A wonderfully humorous - and decidedly unorthodox (!) history of medicine from Hippocrates to the present. Delightfully witty and richly informative, this new book by the author of the classic Doctor in the House is a collection of anecdotes describing how the historical breakthroughs in medicine were really made. Using hilarious stories, based on ...
A wonderfully humorous - and decidedly unorthodox (!) history of medicine from Hippocrates to the present. Delightfully witty and richly informative, this new book by the author of the classic Doctor in the House is a collection of anecdotes describing how the historical breakthroughs in medicine were really made. Using hilarious stories, based on actual facts, Gordon shows that most monumental discoveries were originally accidents. The microscope, for instance, was accidentally invented when Antony van Leeuwenhoek, a seventeenth-century Dutch optician, got two lenses stuck in a tube; he became the first man to see his own spermatozoa. Doctors had traditionally placed their ears on a patient's chest to listen to the heartbeat; faced with an unusually buxom patient, Dr. Rene Laennec modestly insisted on using a rolled-up sheet of paper, thus creating the stethoscope. Modern surgery was invented by gunpowder; when bows and arrows were superseded by powder and shot in the fifteenth century, the human damage it wreaked caused major advances in surgical technique. And if the illnesses were bad, the treatments were frequently worse. Did you know that the following cures were once thought to be infallible: Warts. Touch each wart with a separate pebble, put pebbles in a bag, drop bag on way to church, finder will receive your warts... Mumps. Put patient in a donkey's halter and lead him around the pigsty. Repeat three times... Whooping cough. Drink water from the skull of a bishop, if available... and Hernias. At one time, castration was thought to be a cure for male hernias. A must for hypochondriacs, doctors, medical students, and anyone fascinated by the world of medicine, The AlarmingHistory of Medicine is clever, revealing - and all true. It includes sixteen pages of cartoons, photographs, and drawings.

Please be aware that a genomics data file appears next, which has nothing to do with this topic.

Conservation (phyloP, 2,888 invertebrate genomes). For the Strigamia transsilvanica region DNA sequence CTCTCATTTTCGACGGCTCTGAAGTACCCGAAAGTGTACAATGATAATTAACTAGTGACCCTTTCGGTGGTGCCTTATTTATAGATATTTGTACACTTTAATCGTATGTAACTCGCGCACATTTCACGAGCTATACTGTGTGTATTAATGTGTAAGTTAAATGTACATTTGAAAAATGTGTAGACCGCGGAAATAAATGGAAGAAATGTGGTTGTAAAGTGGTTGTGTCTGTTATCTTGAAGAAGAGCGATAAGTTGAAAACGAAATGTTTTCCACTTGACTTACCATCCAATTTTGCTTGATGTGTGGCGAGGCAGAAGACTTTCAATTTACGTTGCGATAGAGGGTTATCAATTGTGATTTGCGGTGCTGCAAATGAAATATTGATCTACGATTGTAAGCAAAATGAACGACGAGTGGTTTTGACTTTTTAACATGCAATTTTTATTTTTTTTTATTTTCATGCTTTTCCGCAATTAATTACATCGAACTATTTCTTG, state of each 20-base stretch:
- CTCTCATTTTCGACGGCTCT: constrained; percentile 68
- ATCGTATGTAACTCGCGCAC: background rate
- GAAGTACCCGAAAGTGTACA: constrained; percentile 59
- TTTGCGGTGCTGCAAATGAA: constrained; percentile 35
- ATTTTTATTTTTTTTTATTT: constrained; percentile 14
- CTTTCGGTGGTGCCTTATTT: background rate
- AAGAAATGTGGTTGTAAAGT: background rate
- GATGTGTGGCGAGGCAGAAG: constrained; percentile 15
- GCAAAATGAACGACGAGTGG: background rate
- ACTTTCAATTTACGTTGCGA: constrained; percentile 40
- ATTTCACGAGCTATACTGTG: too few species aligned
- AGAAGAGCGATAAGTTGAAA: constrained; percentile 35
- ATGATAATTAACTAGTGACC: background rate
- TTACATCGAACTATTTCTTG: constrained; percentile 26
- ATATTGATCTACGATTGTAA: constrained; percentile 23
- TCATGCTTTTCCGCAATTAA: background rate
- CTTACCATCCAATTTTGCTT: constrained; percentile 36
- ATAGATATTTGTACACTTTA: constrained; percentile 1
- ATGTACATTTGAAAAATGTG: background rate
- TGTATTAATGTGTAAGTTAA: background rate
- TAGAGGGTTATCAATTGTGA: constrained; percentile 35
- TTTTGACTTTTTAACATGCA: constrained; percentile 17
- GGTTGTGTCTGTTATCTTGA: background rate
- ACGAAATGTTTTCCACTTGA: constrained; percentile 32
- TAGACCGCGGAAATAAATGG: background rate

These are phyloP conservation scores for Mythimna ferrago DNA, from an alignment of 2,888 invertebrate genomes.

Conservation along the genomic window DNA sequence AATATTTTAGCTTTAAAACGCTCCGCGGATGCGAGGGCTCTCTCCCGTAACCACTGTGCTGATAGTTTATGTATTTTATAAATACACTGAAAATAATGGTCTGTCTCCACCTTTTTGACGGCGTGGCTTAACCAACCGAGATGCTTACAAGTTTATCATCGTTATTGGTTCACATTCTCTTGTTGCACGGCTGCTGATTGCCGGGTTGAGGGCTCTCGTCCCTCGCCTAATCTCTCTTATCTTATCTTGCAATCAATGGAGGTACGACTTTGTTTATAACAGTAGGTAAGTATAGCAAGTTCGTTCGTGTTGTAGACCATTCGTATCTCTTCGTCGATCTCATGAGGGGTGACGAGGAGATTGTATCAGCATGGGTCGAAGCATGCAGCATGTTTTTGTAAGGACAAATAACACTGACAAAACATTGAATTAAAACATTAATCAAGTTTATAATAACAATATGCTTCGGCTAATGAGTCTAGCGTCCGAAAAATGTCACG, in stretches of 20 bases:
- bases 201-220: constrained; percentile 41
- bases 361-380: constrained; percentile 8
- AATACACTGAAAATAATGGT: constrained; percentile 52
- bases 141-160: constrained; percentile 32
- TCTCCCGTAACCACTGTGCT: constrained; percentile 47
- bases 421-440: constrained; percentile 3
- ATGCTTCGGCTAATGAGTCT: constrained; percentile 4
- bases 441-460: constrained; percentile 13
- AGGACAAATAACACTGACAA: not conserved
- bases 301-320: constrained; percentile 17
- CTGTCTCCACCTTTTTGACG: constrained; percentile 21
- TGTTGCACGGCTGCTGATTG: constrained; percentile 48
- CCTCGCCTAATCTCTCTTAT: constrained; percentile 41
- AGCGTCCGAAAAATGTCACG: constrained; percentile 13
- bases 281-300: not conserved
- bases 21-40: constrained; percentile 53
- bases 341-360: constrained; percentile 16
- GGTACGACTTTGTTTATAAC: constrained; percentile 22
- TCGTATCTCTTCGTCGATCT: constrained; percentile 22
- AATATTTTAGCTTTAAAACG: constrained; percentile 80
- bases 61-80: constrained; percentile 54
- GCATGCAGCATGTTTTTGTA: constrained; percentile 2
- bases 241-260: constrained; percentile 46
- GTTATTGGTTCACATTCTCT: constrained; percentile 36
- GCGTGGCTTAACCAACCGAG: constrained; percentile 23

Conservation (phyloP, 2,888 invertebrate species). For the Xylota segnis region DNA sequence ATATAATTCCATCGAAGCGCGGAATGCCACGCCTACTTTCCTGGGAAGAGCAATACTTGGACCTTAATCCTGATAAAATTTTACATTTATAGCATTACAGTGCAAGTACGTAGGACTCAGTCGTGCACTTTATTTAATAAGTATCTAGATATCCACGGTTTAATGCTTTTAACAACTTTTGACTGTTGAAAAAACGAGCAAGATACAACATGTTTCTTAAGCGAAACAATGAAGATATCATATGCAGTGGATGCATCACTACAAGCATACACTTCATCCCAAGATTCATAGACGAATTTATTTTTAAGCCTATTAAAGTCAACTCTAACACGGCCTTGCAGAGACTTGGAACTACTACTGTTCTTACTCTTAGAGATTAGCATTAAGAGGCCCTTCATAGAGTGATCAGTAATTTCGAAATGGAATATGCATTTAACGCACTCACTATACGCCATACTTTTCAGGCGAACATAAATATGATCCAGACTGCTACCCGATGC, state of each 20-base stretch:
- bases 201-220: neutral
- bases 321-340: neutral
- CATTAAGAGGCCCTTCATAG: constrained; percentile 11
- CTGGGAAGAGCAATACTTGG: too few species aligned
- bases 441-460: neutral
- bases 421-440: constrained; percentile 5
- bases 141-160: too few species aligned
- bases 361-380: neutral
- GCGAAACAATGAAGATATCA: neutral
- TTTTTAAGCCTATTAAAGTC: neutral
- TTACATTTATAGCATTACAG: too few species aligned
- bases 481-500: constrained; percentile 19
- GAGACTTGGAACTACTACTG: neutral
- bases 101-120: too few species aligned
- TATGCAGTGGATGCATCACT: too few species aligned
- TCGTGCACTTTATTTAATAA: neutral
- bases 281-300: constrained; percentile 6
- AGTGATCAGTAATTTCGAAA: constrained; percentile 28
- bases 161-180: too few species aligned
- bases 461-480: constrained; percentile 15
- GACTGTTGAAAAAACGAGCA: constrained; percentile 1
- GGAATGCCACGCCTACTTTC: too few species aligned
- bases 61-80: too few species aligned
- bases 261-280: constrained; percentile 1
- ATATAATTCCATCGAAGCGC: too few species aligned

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Publishers Weekly, 1993-12-13 Best known for his novels, particularly Doctor in the House , Gordon here presents unusual insights into medical advances. Although noting that ``Religion is of course a Good Thing, offering the valuable incidentals of saddling assertive man with someone more important than himself . . . it scuppered healing for fifteen centuries.'' That being the case, Gordon's irreverent, witty and rich florilegium of medical milestones is largely confined to the last couple of centuries. He demonstrates that many medical milestones resulted from fallacies, luck or serendipity--citing the role of barbers and warfare in promoting surgery--and that forgotten laboratory bacterial specimens led to a cholera vaccine and the discovery of penicillin. According to Gordon, Darwin, a non-doctor, ``founded genetics knowing nothing about DNA,'' and industrial chemist Pasteur stumbled on the microbes leading to pasteurization and vaccination while investigating adulterated wine and beer. The instructive, entertaining lode of superstitions and facts inludes hilarious suggested origins for the word condom and an apt takeoff on Freud treating a patient. Illustrations. (Jan.)
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